The input from the public covered a number of different aspects to the declaration of the climate emergency.
Anne Clement noted that we all need to act together, and do more than just sign a declaration. The Citizens of Sooke need to know what we’re working on. Hope comes from seeing progress. We know what we need to do. This needs to be the lens through which every future decision is considered.
Diane Bernard owns a commercial building. She noted short-term goes could include working with businesses to reduce the use of plastic. removing plastics, working with businesses and local chambers. Benchmarks should be set. It needs to be a collective effort, guided by but not owned by Sooke Council.
Eric Boucher supported the climate emergency statement, adding that we need to think global and act local. He noted a certain irony to the provinces veiled push to expand Sooke Road, thereby inviting even more traffic to drive the highway in light of this declaration. Seventy per cent of the people who use Sooke Road do so to commute to work. Public transportation needs to be a focus. (See Is Sooke Rd to be realigned, with divided four lane highway? District in the dark and New Poll: Should Sooke Rd become a four-way divided highway? for more on this.) He did note the irony of Sooke supporting a drive through for Tim Hortons, saying this is not compatible with the declaration of a climate crisis. They (Tim’s) need to be a part of the solution by coming up with alternatives.
Christiana St-Pierre also addressed the climate emergency declaration, saying she felt an intense need to take action. She wants to avoid eco-cide, and called for action to be undertaken together, collectively. She noted that habits are so easy to form, and so hard to break. Humans are herd animals, she said, and we look to our leaders for action. The best long term solution is to take environmental action now.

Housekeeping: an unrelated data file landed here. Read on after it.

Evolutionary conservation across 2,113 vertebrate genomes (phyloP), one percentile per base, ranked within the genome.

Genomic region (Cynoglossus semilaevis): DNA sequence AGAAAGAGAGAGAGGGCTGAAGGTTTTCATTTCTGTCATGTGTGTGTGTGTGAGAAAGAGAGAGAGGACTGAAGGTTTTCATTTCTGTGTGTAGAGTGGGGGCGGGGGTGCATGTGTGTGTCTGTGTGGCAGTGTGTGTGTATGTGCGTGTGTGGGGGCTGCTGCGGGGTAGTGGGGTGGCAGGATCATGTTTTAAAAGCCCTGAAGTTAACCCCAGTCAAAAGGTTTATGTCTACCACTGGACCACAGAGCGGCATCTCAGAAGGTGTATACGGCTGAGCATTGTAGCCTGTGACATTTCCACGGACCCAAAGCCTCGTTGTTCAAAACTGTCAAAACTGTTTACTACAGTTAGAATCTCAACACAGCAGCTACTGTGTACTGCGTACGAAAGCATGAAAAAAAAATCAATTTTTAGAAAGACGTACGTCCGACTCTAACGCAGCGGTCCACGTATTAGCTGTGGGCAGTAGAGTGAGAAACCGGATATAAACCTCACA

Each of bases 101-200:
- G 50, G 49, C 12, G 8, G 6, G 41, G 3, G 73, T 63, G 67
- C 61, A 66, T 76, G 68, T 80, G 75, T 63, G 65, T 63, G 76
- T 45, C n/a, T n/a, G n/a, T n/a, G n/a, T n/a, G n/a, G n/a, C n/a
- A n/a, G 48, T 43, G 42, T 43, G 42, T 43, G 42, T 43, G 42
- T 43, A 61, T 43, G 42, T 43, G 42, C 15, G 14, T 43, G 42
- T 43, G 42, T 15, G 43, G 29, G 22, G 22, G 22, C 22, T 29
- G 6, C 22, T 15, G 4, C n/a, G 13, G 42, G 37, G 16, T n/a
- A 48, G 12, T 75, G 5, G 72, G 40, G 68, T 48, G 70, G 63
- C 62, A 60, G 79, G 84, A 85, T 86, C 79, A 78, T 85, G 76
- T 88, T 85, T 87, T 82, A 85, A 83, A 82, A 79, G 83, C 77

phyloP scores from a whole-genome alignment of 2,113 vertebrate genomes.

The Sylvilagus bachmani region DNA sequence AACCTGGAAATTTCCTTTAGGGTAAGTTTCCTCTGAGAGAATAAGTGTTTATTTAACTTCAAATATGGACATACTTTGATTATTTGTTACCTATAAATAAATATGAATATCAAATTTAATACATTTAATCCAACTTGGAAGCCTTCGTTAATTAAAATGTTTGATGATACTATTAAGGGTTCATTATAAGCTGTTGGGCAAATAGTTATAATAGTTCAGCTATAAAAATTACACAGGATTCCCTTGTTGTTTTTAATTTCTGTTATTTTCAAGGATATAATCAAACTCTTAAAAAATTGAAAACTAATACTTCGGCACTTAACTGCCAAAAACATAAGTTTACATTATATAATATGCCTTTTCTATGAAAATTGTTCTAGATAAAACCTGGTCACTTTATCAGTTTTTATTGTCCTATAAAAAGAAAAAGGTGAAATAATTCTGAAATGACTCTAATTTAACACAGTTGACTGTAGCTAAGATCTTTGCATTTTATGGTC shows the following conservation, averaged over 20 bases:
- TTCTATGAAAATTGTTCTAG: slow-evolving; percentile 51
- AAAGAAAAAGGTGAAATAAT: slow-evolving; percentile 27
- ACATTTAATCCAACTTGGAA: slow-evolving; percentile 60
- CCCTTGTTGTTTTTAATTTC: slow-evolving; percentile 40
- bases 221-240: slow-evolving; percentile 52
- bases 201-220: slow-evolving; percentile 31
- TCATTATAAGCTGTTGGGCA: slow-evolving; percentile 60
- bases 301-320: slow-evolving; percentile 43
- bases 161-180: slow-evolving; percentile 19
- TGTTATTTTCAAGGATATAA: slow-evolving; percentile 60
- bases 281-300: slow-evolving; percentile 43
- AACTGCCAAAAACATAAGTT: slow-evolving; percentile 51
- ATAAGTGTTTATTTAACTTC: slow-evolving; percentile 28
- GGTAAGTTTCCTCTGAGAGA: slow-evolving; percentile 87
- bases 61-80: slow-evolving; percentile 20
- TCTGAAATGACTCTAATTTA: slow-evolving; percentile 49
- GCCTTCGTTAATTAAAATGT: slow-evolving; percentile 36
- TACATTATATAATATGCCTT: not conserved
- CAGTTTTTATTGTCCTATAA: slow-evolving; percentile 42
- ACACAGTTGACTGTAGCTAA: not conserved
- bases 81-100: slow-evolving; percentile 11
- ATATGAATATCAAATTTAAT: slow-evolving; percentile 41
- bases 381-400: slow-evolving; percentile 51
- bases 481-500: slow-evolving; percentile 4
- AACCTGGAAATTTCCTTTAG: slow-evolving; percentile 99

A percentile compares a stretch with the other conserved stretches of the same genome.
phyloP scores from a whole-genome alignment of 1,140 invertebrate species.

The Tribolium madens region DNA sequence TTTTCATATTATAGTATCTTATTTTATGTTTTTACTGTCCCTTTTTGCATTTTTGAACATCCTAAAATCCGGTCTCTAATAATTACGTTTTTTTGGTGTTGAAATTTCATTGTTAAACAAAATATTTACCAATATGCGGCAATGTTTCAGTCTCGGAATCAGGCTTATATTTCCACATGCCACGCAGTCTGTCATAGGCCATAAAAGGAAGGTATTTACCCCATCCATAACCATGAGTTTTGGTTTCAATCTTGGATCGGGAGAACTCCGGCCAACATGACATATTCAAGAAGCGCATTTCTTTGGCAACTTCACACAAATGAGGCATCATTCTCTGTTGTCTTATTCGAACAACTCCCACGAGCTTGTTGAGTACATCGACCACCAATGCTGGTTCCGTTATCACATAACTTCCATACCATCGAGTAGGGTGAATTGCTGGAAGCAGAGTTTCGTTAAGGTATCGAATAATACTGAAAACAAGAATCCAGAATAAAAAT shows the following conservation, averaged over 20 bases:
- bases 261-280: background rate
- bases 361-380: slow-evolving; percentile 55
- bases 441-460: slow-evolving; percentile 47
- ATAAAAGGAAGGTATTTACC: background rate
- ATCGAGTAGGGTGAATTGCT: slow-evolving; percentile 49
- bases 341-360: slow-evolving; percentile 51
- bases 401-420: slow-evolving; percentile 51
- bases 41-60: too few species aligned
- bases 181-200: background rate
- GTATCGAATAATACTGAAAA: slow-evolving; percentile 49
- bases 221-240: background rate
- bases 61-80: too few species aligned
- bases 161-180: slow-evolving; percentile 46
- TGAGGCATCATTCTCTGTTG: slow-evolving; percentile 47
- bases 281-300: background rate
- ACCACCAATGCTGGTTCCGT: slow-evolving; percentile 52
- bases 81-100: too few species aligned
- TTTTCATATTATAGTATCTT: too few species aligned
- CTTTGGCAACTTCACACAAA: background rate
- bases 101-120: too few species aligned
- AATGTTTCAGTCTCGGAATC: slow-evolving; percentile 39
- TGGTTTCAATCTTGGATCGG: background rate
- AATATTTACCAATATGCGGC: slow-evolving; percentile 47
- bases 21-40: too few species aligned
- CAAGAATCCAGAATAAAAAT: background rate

Sinclair Philip felt that Canada as a country is not acting on climate change and appears to not really care. If things keep going as they are, he warned, by the end of the century, we will have a 14 degree increase. The. Time. Is. Now. Local agriculture needs to be promoted. Food shortages are predicted, and we need to plan for that now. We need to reach out to other levels of government. He echoed the sentiment that the drive-through planned for Tim Hortons is absurd.
Also discussed at Monday’s meeting:
- RCMP stats for Sooke presented to council
- Sooke declares climate emergency
- Sooke Council approves four cannabis retail zones
- Mayor opens meeting with a statement of frustration on media coverage, rumours
- Is Sooke Rd to be realigned, with divided four lane highway? District in the dark
- Monday’s council meeting agenda: Climate Emergency, Cannabis, and more
Present: Mayor Maja Tait and Councillors Jeff Bateman, Al Beddows, Ebony Logins, Megan McMath, Brenda Parkinson, and Tony St-Pierre.